After going through my latest posts, I realized that my site could come off negative, which is not what I want at all. I wanted to write this blog post to reiterate that this entire website is not meant to spread hate and air out my family’s dirty laundry. It’s a space to share my stories and life lessons so that my kids, and anyone else who crosses my path, can humanize me.
I want my kids, grandkids, great-grandkids, and whoever else that may cross my path to understand me and how I’ve become the person I am today. Without me doing this, the world will only know me through my mother’s eyes, husband’s memories, or kids’ love. All of that is great, but that’s not my complete picture. I also want those who can relate to me to know that they’re not alone in the world, and if they can find relief in the stories I share, that further brings this project more value.
Developing the practice of humanizing myself and others is one of the most revelating things I’ve learned. This is not about sentimentality because this is even deeper than the warm emotions. Humanizing is the act of being willing to stay open and present to the imperfection of others, to try to see their humanity and let their humanity in.
This practice has made it easier for me to understand what drives people to do what they do and see their thought patterns, habits, dislikes, and likes. It is almost as if I can see the world from their eyes. In essence, this is empathy.
My world became clearer when I stripped my parents of their predetermined “mom and dad” label, humanized them and then relabelled them to what was truly there. For my sanity, I needed to see them for who they are, and I trust that by the stories I share here on my website, such as this one, you’ll understand too.
Labels that we attach to other people not only reflect and affect how we perceive their identities but also reflect how we perceive ourselves. Labels are capable of creating a blurred line between who we think we’re supposed to be versus who we are. The catch is human beings have complexities that don’t fit into boxes and having labels discourages us from seeing someone’s true identities and interests. We are all multifaceted, therefore labels can often prevent us from being compassionate and understanding of others.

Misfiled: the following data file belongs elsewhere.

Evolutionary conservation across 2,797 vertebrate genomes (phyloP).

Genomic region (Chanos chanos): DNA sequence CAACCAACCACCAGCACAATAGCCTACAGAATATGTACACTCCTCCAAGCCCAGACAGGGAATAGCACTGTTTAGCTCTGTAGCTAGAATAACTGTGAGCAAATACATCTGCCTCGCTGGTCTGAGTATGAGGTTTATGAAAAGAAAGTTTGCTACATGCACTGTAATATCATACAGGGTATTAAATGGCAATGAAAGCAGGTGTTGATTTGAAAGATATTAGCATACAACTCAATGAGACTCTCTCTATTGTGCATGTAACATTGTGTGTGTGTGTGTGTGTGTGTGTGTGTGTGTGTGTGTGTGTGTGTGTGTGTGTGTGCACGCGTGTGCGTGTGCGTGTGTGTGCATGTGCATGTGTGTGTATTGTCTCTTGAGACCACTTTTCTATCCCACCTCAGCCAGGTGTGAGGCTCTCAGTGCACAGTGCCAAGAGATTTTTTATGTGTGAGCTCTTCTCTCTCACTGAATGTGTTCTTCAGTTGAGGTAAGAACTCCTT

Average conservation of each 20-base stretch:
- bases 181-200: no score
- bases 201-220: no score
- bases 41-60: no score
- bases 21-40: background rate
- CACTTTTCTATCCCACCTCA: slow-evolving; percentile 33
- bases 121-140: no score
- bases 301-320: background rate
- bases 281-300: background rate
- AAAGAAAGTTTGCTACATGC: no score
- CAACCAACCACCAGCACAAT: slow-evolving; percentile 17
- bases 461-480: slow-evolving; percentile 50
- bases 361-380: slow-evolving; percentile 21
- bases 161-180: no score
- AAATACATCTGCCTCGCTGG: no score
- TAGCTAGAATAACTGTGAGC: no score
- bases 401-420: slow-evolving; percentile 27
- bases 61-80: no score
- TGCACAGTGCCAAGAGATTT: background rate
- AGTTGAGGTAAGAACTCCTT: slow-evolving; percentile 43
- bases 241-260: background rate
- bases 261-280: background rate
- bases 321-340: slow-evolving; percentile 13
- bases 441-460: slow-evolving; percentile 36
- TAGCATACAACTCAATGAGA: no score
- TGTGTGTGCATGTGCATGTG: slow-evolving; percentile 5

I find that it’s too often we spend our lives in relationships with others that we trust, but we don’t really know who they are, be it a parent-child relationship or husband-wife relationship. This is also why it’s so important that couples don’t stop dating and learning about each other.
Mike and I have been together for almost 20 years and we are still finding out new things about one another. These new findings give reason to the behaviours and quirks that we see in each other, but we’ve never understood why it’s there. It’s in the moments of “oooh, so that’s why you bring home stray cats” that is eye-opening and makes us understand, respect, and love each other even more.
Think about this, couples tend to date on average for two years before settling down and tying the knot. But how much have you really learnt about a person within those two years? How much time have you actually invested in your partner to understand how their life events have shaped them into who they are now without any preconceived standpoints of where you are and what you think their situation should be? How vulnerable have you been to your partner?
Mike and I often talked about this topic of labels and humanizing others. Stripping both sets of our parents from their labels has been quite liberating. We start to see them as humans with individualities and understand the outcome of their lives, which directly affects ours. Understanding our parents’ childhood, beliefs, fears, and decision-making process has helped relieve us from unnecessary emotional, cultural, and societal attachments. It also gives us a chance to shine a light on their way of life and determine if it matches with what we want in our own lives.
It’s often as adults we think that kids may not know any better, or we try to save them from emotional pain because we’ve labelled them as “kids.” We want our kids to know us as individuals and not hold us to just a label we carry by biological rights. But more so, we want them to see us for who we are and hope that they learn from everything we’ve gone through. By doing this, we create acceptance, kindness, and compassion for each other. As I’ve mentioned before in my other blog post, I’m raising adults.